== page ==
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Price of Verizon's 300M bps FiOS Leaked

The fastest tier of the new fiber optic service will reportedly cost $204.99 monthly, with a variety of slower options available.

When Verizon announced last week that it will boost the speed of its broadband connections through its fiber optic network FiOS, it deliberately omitted an important piece of information: what's it going to cost consumers?

Now, through a leak within the company, that information is apparently known. FiOS subscribers who want to take advantage of the service's top tier speed -- 300Mbps for downloads/65Mbps for uploads -- will have to pony up $204.99 a month, with a two-year agreement, according to a report appearing in The Verge.

For speed demons, the boost to 300Mbps will be a boon, as it will match the top speed of many dual-band routers. The speed increase is less exciting for owners of single-band routers, which typically only use the 2.4GHz band topping out at 150Mbps.

Verizon's new service will be rolled out on June 17, the report notes. The current top speed for FiOS is 150Mbps for downloads/35Mbps for uploads. That top tier will be increased to 300/65. Below that will be a 150/65 tier ($94.99, with two-year agreement), as well as 75/35 ($84.99) and 50/25 ($74.99).

Subscribers who don't want to sign two-year deals can obtain a higher speed service for an additional $5 a month.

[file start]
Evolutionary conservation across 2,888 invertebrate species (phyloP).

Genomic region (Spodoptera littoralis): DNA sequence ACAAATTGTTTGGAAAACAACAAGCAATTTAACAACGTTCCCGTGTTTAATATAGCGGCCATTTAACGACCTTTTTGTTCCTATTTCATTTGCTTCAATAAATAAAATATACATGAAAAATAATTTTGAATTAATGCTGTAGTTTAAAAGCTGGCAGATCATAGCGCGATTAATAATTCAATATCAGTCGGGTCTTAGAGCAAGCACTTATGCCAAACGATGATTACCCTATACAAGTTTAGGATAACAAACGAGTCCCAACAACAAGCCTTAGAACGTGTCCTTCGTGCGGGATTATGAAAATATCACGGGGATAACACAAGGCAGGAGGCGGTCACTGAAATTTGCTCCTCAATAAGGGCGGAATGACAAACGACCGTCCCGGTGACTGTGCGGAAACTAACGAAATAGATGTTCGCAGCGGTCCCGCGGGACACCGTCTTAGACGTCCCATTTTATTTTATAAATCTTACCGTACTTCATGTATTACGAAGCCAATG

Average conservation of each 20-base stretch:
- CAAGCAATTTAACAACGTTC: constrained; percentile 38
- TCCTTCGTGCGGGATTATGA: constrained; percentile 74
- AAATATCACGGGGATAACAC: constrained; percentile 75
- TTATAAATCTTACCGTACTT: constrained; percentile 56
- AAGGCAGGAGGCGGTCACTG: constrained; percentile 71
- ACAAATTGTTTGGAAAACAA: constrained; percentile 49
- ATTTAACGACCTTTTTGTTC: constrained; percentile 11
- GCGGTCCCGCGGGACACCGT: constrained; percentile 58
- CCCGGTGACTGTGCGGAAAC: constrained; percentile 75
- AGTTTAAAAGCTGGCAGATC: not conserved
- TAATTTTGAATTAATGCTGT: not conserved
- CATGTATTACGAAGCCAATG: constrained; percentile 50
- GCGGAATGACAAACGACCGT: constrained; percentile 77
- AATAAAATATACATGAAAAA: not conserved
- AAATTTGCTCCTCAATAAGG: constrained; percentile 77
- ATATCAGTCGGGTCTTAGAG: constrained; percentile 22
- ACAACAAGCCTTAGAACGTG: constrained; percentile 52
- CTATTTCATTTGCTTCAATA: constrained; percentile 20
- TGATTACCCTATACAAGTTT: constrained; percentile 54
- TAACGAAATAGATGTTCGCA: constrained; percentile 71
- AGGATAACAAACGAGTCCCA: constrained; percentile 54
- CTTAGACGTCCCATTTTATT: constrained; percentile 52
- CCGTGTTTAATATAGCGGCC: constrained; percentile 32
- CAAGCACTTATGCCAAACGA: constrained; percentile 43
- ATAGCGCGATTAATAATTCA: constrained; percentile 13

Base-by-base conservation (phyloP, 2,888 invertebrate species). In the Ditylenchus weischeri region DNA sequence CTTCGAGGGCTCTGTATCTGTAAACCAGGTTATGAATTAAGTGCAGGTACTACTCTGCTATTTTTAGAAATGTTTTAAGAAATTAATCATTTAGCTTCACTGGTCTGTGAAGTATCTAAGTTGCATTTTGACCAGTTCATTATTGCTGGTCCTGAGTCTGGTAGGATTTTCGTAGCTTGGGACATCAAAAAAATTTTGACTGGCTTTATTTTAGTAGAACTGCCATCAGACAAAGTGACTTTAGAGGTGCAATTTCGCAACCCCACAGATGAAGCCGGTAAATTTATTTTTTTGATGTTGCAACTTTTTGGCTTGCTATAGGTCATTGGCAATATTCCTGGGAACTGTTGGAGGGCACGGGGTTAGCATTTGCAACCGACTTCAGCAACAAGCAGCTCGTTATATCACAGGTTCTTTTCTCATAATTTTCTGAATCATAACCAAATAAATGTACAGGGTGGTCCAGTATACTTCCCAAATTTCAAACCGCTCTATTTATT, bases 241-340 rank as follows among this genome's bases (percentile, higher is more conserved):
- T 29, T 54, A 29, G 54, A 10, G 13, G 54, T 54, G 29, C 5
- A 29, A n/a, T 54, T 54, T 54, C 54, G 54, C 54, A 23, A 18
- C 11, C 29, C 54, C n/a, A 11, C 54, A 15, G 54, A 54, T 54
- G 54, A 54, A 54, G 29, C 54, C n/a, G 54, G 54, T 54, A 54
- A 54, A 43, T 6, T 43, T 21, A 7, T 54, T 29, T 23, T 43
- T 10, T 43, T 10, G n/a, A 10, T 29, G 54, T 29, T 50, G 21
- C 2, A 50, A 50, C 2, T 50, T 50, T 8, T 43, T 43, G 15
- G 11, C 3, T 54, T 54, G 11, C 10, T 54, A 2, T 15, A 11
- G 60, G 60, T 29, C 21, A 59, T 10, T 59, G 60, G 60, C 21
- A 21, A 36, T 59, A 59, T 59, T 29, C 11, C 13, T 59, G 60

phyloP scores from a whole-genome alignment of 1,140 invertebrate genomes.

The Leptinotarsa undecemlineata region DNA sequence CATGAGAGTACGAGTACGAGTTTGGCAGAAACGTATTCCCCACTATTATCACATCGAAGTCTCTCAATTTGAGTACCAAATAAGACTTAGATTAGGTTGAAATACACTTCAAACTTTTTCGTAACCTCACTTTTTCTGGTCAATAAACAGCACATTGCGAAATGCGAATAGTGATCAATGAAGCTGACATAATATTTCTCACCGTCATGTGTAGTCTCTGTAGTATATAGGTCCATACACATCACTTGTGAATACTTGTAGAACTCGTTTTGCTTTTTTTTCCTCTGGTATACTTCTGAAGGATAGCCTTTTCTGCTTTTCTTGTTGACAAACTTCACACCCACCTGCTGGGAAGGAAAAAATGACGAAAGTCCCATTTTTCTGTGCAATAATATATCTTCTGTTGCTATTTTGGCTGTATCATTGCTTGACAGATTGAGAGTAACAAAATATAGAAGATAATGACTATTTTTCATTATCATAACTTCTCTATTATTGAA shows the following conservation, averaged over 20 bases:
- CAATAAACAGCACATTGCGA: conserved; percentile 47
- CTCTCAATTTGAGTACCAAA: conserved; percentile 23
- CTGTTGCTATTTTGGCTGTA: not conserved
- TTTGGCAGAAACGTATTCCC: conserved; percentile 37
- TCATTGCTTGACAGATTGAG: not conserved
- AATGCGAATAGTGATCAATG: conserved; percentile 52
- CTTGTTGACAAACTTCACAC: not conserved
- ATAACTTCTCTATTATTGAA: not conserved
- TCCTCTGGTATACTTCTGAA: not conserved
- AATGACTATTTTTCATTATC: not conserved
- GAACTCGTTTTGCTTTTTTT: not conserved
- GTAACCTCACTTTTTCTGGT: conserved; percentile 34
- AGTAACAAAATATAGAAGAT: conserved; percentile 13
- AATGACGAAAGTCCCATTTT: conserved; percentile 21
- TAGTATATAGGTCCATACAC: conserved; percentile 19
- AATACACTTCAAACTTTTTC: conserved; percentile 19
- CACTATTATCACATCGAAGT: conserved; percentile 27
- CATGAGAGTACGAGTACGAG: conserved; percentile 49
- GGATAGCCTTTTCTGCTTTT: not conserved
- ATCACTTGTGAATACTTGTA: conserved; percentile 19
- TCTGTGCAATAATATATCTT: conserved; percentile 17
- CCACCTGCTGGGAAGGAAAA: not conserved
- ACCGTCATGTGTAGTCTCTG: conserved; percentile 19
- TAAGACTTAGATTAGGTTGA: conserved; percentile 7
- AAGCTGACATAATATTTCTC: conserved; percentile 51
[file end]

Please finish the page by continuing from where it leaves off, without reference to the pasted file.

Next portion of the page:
Two current lower speed tiers will also be offered under the new scheme: 15/5 ($64.99, with two-year agreement) and 3/1 ($54.99). The 15/5 rate is a $10 increase over what's currently charged for that service level. The 3/1 plan is currently offered only to Verizon DSL customers who upgrade to Verizon broadband, and it's expected that will continue under the new pricing regime.

In addition, if you don't use Verizon for your phone service, you'll pay an additional $5 a month "surcharge" when you upgrade to one of the faster tiers.

But wait! There's more. If you want to take advantage of the highest tiers -- 150/65 and 300/65 -- you may need an equipment upgrade that'll cost you $100 and require a two to four hour service call. That fee is waived, however, if you're a new customer, sign a two-year agreement, or are already using a 150Mbps tier.

In an interview with PCWorld last week, a Verizon spokesperson explained that existing customers who do not wish to upgrade to the new speeds can continue to receive service at their current speeds and rates until their contracts expire.

Do you need to upgrade your current FiOS connection? According to Verizon, its 15/5 tier is suitable for a household with one or two Internet-connected users, while the 150Mbps and 300Mbps tiers are for households with five or more users who want to receive the best quality HD video on multiple devices.

By comparison, Consumers Reports contends that households with "heavy" Internet usage where four people may be online simultaneously can get by with a 15Mbps service.

Follow freelance technology writer John P. Mello Jr. and Today@PCWorld on Twitter.


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